We recently wrote about the re-emergence of the legacy weed brand Champelli, for which San Francisco’s Chronic Culture produced an elaborate 5-course Italian dinner for about 40 guests, served with hash-hole joints worth over $100. Champelli’s strain Cassis was infused into salt served with the meal.
Neil Dellacava of Chronic Culture says that events that curate weed and dining are nothing entirely new, citing for example the Cannaisseur Series by Chef Coreen Carroll, which has been running and focusing on culinary and cannabis curated events since 2015, according to their website.
That said, Dellacava sees an uptick in weed related events in general in places like California—a state lacking in legal, recreational public venues for weed consumption.
Dellacava says that Chronic Culture, his weed event company, started doing culinary events this year, including Champelli’s recent dinner and another dinner event with the brand CAM.
Dellacava says that he plans to now start hosting these weed and cuisine events monthly. It brings together two of his interests, he says.
“I’ve always been passionate about food and weed. Since we got the office space in San Francisco with a commercial kitchen it was a no-brainer,” Dellacava said.
Culinary weed events are more of a trend now, Dellacava says, because weed brands need a way to stand out from the crowded dispensary shelves.
“As stores move more towards a grab and go model there has to be a way to have a more exclusive personal brand experience, especially for the higher priced brands going for the exclusivity model,” Dellacava said.
At the start of 2022, Emma Guzman of the indie weed brand Fidel’s started her own company called Smoke Good Eat Good, which orchestrates a high-end meal for a group of invited guests that is served with (and infused with) Fidel’s weed.
Fidel’s is a high-end luxury weed and fashion brand, best known for inventing the hash hole joint. Guzman says that the Smoke Good Eat Good events help her to market Fidel’s weed while creating an experience around her passions for weed and cuisine. She even sees herself expanding to include other weed brands as well.
Guzman says the business brings together two things that she’s passionate about.
“I started this company out of the passion for food and the plant. I thought, hey I can infuse my favorite foods and make it into an experience where you can smoke good while you’re eating quality food,” Guzman said.
For each event, Guzman organizes a 5-7 course meal that is served with a gift box containing a half ounce of flower and two hash holes.
“In between the courses I’ll go out and give joints while they’re waiting as well,” Guzman said.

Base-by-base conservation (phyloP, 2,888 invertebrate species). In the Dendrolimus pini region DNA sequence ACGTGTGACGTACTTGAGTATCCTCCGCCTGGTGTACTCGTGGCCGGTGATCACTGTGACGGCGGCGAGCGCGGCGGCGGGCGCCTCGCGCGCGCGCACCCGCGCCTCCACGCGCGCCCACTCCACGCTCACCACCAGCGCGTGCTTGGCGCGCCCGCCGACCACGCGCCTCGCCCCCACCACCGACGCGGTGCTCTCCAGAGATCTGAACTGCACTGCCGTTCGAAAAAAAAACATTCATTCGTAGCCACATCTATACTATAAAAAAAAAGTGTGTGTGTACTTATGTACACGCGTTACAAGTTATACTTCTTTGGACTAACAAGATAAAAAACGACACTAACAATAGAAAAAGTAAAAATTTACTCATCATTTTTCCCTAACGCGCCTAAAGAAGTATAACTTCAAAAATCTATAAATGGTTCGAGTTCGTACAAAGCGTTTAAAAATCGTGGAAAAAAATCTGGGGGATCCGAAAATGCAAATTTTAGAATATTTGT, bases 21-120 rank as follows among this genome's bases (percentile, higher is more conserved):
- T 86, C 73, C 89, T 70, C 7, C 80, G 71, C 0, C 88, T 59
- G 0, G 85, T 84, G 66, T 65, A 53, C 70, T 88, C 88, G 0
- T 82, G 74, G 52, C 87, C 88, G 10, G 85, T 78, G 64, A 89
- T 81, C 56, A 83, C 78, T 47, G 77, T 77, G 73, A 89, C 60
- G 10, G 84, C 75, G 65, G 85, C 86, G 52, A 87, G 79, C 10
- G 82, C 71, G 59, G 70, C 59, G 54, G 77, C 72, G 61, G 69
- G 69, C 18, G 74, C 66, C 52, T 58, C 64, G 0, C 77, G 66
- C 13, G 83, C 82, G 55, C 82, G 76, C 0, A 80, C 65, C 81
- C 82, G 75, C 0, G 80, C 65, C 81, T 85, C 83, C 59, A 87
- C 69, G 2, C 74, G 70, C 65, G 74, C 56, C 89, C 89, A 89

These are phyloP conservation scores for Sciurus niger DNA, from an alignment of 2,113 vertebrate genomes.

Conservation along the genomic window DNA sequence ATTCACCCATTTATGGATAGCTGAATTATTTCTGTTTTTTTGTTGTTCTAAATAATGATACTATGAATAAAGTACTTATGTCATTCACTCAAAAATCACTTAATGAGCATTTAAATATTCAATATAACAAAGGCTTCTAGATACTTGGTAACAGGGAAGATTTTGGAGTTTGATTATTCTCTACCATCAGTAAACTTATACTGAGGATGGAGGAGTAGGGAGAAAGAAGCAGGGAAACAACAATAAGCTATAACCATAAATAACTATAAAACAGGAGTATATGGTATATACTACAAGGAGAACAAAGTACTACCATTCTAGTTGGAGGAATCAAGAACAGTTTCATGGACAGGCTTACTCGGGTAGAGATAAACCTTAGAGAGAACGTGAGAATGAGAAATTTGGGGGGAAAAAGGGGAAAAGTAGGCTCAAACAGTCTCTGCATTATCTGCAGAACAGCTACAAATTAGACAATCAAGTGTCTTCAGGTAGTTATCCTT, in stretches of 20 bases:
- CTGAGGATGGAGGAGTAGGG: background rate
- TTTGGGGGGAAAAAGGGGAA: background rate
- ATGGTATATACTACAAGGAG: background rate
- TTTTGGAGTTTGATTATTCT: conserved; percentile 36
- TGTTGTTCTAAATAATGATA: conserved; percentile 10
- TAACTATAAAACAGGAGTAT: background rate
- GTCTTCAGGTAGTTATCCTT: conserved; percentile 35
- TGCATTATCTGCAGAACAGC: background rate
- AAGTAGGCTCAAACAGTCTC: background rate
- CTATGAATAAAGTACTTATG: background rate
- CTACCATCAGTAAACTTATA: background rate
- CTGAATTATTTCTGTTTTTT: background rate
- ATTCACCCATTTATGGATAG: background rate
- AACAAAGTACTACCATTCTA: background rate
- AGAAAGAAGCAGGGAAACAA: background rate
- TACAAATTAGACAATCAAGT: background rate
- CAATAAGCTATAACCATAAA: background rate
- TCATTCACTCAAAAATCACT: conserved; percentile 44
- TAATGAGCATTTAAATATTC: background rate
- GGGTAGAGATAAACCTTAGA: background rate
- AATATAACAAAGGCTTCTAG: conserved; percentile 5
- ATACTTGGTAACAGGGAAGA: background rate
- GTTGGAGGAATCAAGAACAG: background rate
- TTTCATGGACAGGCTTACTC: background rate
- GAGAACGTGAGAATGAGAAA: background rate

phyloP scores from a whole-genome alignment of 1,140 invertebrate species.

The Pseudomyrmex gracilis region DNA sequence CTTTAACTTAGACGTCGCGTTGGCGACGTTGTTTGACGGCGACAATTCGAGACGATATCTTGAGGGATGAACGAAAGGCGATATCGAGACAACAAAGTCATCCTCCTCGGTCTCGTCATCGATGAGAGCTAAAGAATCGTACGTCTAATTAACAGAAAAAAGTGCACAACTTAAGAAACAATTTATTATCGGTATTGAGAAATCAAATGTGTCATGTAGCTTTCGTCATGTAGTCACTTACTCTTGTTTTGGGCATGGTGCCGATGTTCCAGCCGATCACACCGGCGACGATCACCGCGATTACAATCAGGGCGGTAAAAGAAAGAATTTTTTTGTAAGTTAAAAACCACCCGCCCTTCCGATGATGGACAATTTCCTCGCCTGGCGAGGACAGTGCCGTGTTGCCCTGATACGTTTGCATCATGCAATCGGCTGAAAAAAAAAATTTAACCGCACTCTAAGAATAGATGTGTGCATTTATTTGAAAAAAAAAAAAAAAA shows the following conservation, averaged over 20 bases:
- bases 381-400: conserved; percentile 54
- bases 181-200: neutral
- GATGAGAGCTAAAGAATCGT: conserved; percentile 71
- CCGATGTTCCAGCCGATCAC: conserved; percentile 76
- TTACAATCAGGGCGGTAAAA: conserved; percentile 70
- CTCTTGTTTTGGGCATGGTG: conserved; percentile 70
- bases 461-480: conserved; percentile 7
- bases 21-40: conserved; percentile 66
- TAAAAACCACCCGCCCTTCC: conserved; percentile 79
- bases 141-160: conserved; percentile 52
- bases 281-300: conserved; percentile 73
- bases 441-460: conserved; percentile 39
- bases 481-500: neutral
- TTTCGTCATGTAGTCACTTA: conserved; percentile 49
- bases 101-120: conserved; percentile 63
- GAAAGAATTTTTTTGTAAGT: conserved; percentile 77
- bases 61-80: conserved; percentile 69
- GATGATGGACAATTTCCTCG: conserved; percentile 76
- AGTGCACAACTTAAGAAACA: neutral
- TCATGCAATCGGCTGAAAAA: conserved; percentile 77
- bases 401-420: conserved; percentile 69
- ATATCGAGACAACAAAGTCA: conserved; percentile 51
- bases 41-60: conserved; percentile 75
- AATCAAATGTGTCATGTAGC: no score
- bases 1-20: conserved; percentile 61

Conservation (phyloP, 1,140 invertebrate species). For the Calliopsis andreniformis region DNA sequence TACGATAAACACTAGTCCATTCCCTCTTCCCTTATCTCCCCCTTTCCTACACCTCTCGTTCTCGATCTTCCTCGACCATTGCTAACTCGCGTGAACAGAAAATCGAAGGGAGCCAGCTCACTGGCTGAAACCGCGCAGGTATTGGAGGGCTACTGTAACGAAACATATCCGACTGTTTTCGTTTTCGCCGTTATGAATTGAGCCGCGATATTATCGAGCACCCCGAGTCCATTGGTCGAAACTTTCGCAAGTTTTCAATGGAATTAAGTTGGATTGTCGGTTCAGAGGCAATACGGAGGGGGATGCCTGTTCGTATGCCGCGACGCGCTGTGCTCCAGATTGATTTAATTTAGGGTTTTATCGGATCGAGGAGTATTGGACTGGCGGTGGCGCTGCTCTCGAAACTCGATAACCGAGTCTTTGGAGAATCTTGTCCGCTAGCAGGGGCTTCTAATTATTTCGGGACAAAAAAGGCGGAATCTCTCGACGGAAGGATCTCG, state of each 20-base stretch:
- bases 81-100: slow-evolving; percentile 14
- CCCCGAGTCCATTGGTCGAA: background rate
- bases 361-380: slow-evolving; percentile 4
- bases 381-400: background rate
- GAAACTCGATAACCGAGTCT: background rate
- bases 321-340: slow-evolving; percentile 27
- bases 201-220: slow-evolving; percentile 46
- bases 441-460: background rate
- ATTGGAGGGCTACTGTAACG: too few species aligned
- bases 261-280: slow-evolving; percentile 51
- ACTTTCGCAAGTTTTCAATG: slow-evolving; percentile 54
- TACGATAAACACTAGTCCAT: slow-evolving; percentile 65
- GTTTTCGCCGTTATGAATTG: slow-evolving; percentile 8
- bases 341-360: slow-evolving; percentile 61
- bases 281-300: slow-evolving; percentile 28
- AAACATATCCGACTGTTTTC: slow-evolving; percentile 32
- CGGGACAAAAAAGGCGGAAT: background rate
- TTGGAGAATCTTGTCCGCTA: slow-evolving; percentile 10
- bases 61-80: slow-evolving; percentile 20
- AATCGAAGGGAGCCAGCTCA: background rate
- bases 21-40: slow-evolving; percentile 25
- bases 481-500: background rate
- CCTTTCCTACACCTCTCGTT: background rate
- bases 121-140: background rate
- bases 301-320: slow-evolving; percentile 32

So far this year Guzman has hosted three Smoke Good Eat Good events, the most recent being in Miami. Next year she’ll host a Spring/Summer event in Los Angeles.
Natural High Company based in Texas has been running a “Plates and Plants” dinner series that creates what they call “a multi-layered cannabis and culinary experience.” The company targets social equity and minority-owned cannabis businesses.
“We entered the market in 2019 truly focused on education, normalization, and social equity. Introducing the dinners in 2020 was a way for us to build more community and elevate cannabis the way we see the plant,” said CEO Lori Lord.
Lord said that high-end dining experiences allow weed marketers to reach a more elite clientele.
“Curating luxury dinner experiences allows for the plant to be introduced the way the majority of the more sophisticated consumers of cannabis actually want to experience the plant, breaking the ‘hippie stoner’ stigma,” Lord said. “It allows for the plant to be showcased in an elite light.”
“I’ve always said that food, music, and sports bring people together. Now we’ve added cannabis to the mix, resulting in a very communal organic way to bring people from all walks of life together,” said Natural High Company COO Alycia Hightower.
Lord and Hightower most recently held a Plates and Plants dinner in Los Angeles on Juneteenth honoring Black Changemakers in Cannabis. It brought together brand leaders and community activists to smoke joints provided by brands like Maven and Clade9, and to eat a chef-curated meal. In 2023 they are also producing their festival “Eats, Beats & Bud,” and will be adding new markets to the dinner series and will be supporting other industry brand experiences through their consulting agency.
Twice this past year Los Angeles-based Bartz Barbeque teamed up with indie top-shelf brand Redline Reserve to offer “all you can eat BBQ” by about a dozen local gourmet BBQ vendors. Attendees were served a large joint containing Redline Reserve’s Super Chief strain, and had access to a dab bar by the brand Cali Blaise on site. The dinners lasted four hours and included music and entertainment.
More recently, the exotics brand The Ten Co. has been promoting their Japanese cuisine-inspired strain packaging with actual Japanese cuisine curated experiences in places like L.A. and Miami.
The post Trend Sees Brands Pairing Top-Shelf Weed, Fine Dining appeared first on High Times.